Monday, May 18, 2015

The Charleston Saga Cont'd: CSOL Was Doing Well Before Protests to Sale

Today in the Charleston Saga, local attorney Armand Derfner wrote a Sunday article for the Post-Courier that CSOL was doing fine and dandy before all this InfiLaw stuff started.

As Derfner points out, applications and enrollment were doing better pre-2013 than other law schools around the country.  Meanwhile, median LSATs and bar passage rates remained steady.

In his words, students were "enthusiastic" to attend CSOL:
So don’t let anyone say that Charleston School of Law was already in trouble. 

That is a disservice to talented faculty and students who were building a fine law school with a growing reputation — a reputation that was getting an enthusiastic response from an otherwise-dwindling national student marketplace.
Indeed, let's look at the numbers!

LSAT Scores
Fall 2010: 156/154/151
Fall 2011: 154/152/148
Fall 2012: 154/151/149

Do you see that rise in the 25th percentile from 148 to 149?  That's numerical enthusiasm.

Fall 2010: 3.46/3.18/2.9
Fall 2011: 3.38/3.13/2.8
Fall 2012: 3.43/3.17/2.94

See those spikes from 2011 to 2012?  Enthusiasm!

1L Matriculants
Fall 2010: 237
Fall 2011: 224
Fall 2012: 174

See?  They might've lobbed 50 people off the class, but NATIONAL ENTHUSIASM!

You know where else you can see this enthusiasm?  The job market!

Bar Passage Required
Class of 2010: 53.5
Class of 2011: 55.4
Class of 2012: 59.8
Class of 2013: 59.6

See how the InfiLaw sale bushwhacked the school's prospects?  Absent any sale to InfiLaw, the school was seeing an exponential gain in student prospects looking at this small sample size.  By my calculations, the school was poised to have 71% of its graduates in BPR jobs in 2013.  Soon, it would be well over 100% if they just let it ride.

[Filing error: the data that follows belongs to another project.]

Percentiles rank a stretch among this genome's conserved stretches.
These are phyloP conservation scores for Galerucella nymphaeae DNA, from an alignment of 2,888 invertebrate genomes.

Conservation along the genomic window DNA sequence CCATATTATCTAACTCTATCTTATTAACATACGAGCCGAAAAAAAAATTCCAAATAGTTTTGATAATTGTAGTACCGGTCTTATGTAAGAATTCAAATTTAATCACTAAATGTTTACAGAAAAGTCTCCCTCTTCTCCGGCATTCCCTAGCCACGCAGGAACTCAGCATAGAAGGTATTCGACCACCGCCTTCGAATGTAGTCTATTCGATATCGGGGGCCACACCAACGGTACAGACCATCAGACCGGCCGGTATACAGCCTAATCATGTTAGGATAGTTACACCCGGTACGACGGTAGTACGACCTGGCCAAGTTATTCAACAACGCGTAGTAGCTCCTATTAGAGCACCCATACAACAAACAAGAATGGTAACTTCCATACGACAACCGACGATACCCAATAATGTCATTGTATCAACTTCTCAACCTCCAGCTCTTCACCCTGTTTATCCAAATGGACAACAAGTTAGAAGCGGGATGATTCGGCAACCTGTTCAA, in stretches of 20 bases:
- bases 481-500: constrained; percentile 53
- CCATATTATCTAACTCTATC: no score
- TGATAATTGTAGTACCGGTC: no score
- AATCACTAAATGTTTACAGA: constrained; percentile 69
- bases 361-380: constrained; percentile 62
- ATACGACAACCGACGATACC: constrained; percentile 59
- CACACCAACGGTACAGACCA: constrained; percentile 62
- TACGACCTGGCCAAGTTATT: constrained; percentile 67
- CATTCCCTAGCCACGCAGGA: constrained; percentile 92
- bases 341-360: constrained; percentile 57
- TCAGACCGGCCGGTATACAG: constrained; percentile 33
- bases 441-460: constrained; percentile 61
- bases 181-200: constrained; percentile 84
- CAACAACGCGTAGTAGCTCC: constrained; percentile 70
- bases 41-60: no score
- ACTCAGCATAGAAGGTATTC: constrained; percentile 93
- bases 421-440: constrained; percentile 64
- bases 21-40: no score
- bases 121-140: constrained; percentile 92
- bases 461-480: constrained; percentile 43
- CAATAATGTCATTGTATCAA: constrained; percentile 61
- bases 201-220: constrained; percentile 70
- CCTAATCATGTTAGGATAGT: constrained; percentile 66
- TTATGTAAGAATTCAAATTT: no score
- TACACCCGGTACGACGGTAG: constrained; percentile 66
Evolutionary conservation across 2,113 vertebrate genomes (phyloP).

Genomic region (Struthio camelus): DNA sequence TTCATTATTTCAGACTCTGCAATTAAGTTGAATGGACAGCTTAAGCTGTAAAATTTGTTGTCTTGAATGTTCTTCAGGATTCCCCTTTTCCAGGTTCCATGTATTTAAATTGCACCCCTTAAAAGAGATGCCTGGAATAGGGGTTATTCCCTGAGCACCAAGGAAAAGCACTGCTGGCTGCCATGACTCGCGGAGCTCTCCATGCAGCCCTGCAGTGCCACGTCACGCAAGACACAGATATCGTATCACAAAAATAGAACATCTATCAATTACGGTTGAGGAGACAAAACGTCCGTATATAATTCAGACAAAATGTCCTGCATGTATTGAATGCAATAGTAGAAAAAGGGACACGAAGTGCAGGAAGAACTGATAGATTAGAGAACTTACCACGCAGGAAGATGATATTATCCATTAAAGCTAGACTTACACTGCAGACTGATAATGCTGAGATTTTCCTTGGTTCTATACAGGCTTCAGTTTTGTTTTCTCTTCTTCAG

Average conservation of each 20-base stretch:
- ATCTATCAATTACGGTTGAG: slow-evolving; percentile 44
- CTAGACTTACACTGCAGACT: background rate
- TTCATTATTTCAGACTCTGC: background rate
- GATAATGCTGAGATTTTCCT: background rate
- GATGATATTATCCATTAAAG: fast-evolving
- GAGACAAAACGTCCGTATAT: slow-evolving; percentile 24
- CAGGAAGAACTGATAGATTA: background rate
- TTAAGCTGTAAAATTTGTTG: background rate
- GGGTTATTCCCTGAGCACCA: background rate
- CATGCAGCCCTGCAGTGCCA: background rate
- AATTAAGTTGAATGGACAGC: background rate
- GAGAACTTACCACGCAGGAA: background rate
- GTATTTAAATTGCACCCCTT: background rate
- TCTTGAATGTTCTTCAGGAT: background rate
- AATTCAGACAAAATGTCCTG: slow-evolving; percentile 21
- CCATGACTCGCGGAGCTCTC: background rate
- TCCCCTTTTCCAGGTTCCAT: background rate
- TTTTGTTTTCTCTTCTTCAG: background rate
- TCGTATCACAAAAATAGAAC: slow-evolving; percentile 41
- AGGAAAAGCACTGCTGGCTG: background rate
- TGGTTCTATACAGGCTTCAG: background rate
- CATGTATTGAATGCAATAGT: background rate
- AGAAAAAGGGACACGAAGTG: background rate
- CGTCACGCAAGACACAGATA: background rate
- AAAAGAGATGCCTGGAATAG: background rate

Of course, the villain in all of this isn't InfiLaw.  Heck, if InfiLaw makes a backroom deal to buy the school, and no one ever hears about it, it has literally no effect on anything.  No, the real villain is people protesting InfiLaw.

By protesting the sale and opening your mouths, you cost students jobs, and put CSOL on shaky ground.  If you had simply quietly accepted InfiLaw, none of these awful things ever happen.  CSOL continues to rise as InfiLaw's crown jewel, and pretty soon its graduates enjoy the fruits of a Harvard-like reputation in the American southeast.

In fact, one has to wonder why Mr. Derfner is writing to the newspaper.  If he truly believed in the school, I believe his talents would be better spent appealing to InfiLaw to get them to come back to the table and get the owners the money they rightfully deserve.


  1. The present students are being encouraged to scam themselves out of a Closed School Discharge. I wonder how many of them even know a Closed School Discharge exists...

  2. Mr. Armand Derfner is listed in the CSOL webpage directory as the Constitutional Scholar in Residence. (See

    I don't see that fact disclosed in his published letter but maybe that explains his enthusiasm.

  3. I am especially enthusiastic about the LL.M. program at CSOL. From their webpage (

    "What are my chances of getting a job when I graduate?

    The job placement rate for students who completed this program is *%.

    * This institution is not currently required to calculate a job placement rate for program completers."

    1. It's not required to disclose that information, but prospective students are within their rights to ask for it—and to draw an adverse assumption from the refusal to provide it.

  4. I read Armand's article.

    Why is it that law school proponents never discuss the employment stats when touting the success of the law school?